In the scramble to save quality journalism only one business model has really made itself known and that is the pay wall. However I recently discovered a journalism adaptation of an emerging funding model often used for funding creative ventures.
Crowd funding has been popular in film financing through sites such as indie gogo and kickstarter. Here creatives call out to their audiences with a synopsis or trailer, coupled with a personal plea asking audiences to help fund their latest film. The most successful of these would have to be Iron Sky.
In return contributors are offered, by scale of contribution, anything from a credit in the film to props from the set to personal screenings with the director. It all does vary.
In the United States a site called spot.us is taking that funding model and adapting it for investigative journalism. Again, journalists pitch their story to the audience and put a price on it. Readers are then offered a scale of ‘rewards’ for their contribution – as well as the feel good factor of allowing quality journalism to exist for the masses.
This is a brave business model. In a world where readers are struggling with pay walls and paying for online journalism, here is a model that asks you not to pay for an entire magazine or newspaper, but just one story.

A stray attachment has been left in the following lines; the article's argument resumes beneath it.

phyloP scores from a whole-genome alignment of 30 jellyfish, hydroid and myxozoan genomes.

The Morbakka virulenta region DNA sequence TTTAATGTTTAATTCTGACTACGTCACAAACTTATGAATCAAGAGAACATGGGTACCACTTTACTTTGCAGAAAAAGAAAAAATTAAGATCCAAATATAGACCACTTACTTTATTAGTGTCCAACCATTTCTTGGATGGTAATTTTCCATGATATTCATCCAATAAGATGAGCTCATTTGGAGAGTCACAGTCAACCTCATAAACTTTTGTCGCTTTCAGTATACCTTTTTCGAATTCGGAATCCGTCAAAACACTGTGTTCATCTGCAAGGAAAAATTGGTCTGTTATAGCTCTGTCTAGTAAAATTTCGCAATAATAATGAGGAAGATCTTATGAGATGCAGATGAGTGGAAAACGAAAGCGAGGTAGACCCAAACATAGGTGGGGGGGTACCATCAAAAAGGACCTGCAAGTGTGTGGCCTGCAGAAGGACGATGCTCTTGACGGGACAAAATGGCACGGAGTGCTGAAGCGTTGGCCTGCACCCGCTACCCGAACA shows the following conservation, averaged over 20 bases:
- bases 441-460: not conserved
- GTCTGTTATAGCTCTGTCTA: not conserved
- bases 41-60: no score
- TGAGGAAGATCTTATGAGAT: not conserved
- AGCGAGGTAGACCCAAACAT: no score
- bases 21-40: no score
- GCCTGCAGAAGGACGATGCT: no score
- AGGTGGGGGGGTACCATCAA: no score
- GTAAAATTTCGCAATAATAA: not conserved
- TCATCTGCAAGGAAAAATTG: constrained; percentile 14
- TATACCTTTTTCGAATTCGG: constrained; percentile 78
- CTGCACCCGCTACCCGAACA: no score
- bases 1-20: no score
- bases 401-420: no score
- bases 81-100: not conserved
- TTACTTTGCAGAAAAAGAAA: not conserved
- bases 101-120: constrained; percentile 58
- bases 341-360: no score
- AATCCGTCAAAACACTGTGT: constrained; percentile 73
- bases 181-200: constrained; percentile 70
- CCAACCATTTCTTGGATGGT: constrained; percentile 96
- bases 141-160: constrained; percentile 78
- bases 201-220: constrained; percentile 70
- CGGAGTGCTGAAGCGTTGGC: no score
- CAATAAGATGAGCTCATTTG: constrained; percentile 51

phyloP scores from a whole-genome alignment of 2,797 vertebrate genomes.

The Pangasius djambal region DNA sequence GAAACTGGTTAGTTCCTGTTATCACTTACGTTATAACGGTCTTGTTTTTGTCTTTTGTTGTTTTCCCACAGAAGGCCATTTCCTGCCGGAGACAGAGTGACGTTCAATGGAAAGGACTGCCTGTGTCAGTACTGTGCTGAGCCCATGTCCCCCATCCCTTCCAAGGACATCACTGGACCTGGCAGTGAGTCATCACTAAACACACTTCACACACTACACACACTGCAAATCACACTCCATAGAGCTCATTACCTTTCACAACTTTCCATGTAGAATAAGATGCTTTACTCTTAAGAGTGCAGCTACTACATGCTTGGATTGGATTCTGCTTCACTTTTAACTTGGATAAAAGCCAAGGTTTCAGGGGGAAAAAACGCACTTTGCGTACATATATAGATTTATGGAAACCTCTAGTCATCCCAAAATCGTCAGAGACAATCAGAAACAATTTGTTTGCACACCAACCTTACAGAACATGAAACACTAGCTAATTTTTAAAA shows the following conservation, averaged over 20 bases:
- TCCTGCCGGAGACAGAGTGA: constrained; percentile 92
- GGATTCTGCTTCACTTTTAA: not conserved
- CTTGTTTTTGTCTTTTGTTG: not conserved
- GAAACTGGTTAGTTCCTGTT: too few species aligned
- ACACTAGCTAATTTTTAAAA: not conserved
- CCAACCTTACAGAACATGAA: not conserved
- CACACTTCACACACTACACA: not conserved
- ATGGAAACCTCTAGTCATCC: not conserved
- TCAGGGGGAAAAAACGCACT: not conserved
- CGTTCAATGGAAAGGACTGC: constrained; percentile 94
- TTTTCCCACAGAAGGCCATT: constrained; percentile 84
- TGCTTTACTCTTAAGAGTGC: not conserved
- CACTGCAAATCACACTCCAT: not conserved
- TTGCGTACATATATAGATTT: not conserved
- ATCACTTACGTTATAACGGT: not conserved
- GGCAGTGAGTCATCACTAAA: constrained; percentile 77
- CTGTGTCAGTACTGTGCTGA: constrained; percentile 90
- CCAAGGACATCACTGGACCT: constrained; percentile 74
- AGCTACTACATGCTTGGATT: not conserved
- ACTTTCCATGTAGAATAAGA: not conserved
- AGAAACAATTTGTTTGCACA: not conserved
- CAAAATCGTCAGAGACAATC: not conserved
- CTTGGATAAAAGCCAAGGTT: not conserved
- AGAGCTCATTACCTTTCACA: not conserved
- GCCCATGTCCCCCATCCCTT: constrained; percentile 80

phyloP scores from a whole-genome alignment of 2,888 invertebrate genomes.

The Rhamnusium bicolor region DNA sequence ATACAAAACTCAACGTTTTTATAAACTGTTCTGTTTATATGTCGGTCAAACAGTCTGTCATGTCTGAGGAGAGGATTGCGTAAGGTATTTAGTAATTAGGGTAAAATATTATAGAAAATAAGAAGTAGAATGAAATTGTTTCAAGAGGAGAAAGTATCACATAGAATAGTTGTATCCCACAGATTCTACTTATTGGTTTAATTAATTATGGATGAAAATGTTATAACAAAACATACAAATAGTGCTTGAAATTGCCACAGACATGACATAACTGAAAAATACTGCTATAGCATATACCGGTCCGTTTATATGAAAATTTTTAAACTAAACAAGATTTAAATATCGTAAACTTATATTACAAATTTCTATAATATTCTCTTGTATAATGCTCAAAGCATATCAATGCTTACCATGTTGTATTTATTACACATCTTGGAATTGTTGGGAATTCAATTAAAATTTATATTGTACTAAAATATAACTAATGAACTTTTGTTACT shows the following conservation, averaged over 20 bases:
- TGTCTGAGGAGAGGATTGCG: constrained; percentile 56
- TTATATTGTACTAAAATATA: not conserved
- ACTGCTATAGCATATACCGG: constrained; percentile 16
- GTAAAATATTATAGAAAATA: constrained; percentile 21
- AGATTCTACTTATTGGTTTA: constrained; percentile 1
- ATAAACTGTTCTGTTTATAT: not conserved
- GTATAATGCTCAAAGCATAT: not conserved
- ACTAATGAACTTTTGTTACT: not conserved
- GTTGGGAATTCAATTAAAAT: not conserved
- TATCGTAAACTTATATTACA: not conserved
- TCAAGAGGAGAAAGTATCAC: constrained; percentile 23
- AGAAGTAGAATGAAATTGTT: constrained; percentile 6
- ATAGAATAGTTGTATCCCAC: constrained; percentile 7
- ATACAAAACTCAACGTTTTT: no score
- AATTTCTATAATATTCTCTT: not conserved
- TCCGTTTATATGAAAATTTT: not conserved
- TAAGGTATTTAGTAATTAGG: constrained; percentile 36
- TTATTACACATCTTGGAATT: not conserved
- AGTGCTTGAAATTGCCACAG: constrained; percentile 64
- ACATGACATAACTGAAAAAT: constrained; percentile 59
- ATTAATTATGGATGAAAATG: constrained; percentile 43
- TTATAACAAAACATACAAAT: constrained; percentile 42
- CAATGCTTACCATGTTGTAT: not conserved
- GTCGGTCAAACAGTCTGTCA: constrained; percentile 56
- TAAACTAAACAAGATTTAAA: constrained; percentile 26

Yet it does give weight and value to stories that would not necessarily be part of the mainstream press. It also allows individual, independent journalists to pitch ideas. The site then works with established partners in getting them published in mass media. Whether journalists receive any payment for the licensing of their work once it is published is not clear.
Pozible is also a crowd funding site that also allows audiences to support journalism projects. However as empowering as this model is, it does take a lot of work. You can’t just post an idea and hope that people will pay whatever you are offering. It needs engagement, promotion and dare I say lots of social media. It is up to the individual to get audiences to the site, get excited by your idea and then pay for it.
Regardless it really is encouraging to see a proactive solution to funding investigative journalism.